Tim Groser approved GCSB spying that would benefit him personally
The Inspector-General of Intelligence & Security, Cheryl Gwyn, released her report of the inquiry into the issues surrounding the GCSB spying on foreign governments for the purpose of then-Minister Tim Groser's campaign for the position of Director General of the World Trade Organisation.
David Fisher at the NZ Herald has a good account of the findings and some of the weaker arguments in it:
She said there was nothing illegal about the spying mission because it lined up with the bureau's job of supporting New Zealand's "economic well-being". The "economic well-being" came from the belief that New Zealand's national security would be served because Groser would do a better job of running the WTO than others.
It was a surprise to find out that the GCSB were the ones who proposed the spying (from the report):
Mr Fletcher, who was aware of the possible campaign, considered whether to offer fuller foreign intelligence relevant to New Zealand’s WTO campaign. After a discussion with a GCSB operational manager, he sought a meeting with Mr Groser and his staff to gauge Mr Groser’s interest in his offer.
But the truly astonishing part was that Tim Groser was apparently the person who approved the GCSB WTO spying campaign ("The Director explained the offer and Mr Groser expressed his acceptance.") even though, in the IGIS's words:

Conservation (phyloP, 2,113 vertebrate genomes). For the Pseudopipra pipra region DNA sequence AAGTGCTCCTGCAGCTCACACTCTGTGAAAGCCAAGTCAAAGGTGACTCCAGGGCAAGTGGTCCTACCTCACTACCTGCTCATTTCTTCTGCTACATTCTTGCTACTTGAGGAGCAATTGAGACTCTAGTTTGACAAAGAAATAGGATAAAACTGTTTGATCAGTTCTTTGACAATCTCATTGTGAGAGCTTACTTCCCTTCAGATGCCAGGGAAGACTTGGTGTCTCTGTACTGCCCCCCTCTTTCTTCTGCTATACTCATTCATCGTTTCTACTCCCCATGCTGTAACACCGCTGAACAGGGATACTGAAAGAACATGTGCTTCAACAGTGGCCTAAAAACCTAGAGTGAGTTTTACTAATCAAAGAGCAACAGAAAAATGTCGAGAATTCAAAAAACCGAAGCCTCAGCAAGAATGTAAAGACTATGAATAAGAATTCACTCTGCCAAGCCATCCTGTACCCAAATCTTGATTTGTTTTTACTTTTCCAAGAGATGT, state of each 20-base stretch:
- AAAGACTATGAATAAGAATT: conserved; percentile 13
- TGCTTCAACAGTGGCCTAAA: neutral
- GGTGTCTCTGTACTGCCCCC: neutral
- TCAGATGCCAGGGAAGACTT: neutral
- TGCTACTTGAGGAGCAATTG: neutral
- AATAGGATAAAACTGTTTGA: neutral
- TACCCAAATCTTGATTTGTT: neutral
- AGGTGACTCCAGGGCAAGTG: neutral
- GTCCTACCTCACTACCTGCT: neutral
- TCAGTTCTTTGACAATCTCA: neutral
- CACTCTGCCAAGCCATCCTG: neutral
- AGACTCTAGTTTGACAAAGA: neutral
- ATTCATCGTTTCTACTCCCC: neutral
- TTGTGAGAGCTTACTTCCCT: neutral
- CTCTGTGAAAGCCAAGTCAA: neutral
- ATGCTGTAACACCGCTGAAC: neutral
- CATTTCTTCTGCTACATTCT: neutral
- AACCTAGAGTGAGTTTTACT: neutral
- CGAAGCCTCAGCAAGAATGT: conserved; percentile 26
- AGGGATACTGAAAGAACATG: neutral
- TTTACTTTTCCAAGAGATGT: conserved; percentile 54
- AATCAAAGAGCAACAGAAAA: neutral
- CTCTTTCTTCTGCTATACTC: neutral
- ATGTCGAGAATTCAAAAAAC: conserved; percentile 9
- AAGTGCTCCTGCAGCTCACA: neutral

Mr Groser stood to benefit personally if selected as WTO D_G.
While the IGIS finds that this personal benefit from the spying was incidental to the benefits to New Zealand, surely it should have disqualified Tim Groser from being the one who approved it?
One of the fears that civil liberties people have about state spy agencies is that their undoubted power might be used to benefit the members of the government rather than the country. Ministers should not be approving operations where they might personally benefit.
The case also demonstrates the problem with "economic well-being" being included in the GCSB's statutory objectives. The IGIS in her report said it wasn't her business to question this as it was a matter for Parliament to decide.
The "economic wellbeing" purpose always seemed ripe for abuse – potentially extending state surveillance into anything that touched on the economy. We thought it might be used to spy on political activists, and never dreamed it could be extended as far as helping a NZ politican get a job at the WTO.
We have long objected to this purpose in our submissions on changes to the various spy agency laws over the years. In our submission on the Security & Intelligence Act (the new law governing both the SIS and GCSB) we pointed out that, if we had to have spying, it should be rare and only "…when the health and wellbeing of people living in New Zealand or New Zealanders overseas is at clear and significant risk."
The conflation of Tim Groser's personal ambitions with the economic wellbeing of New Zealand obviously doesn't meet this bar.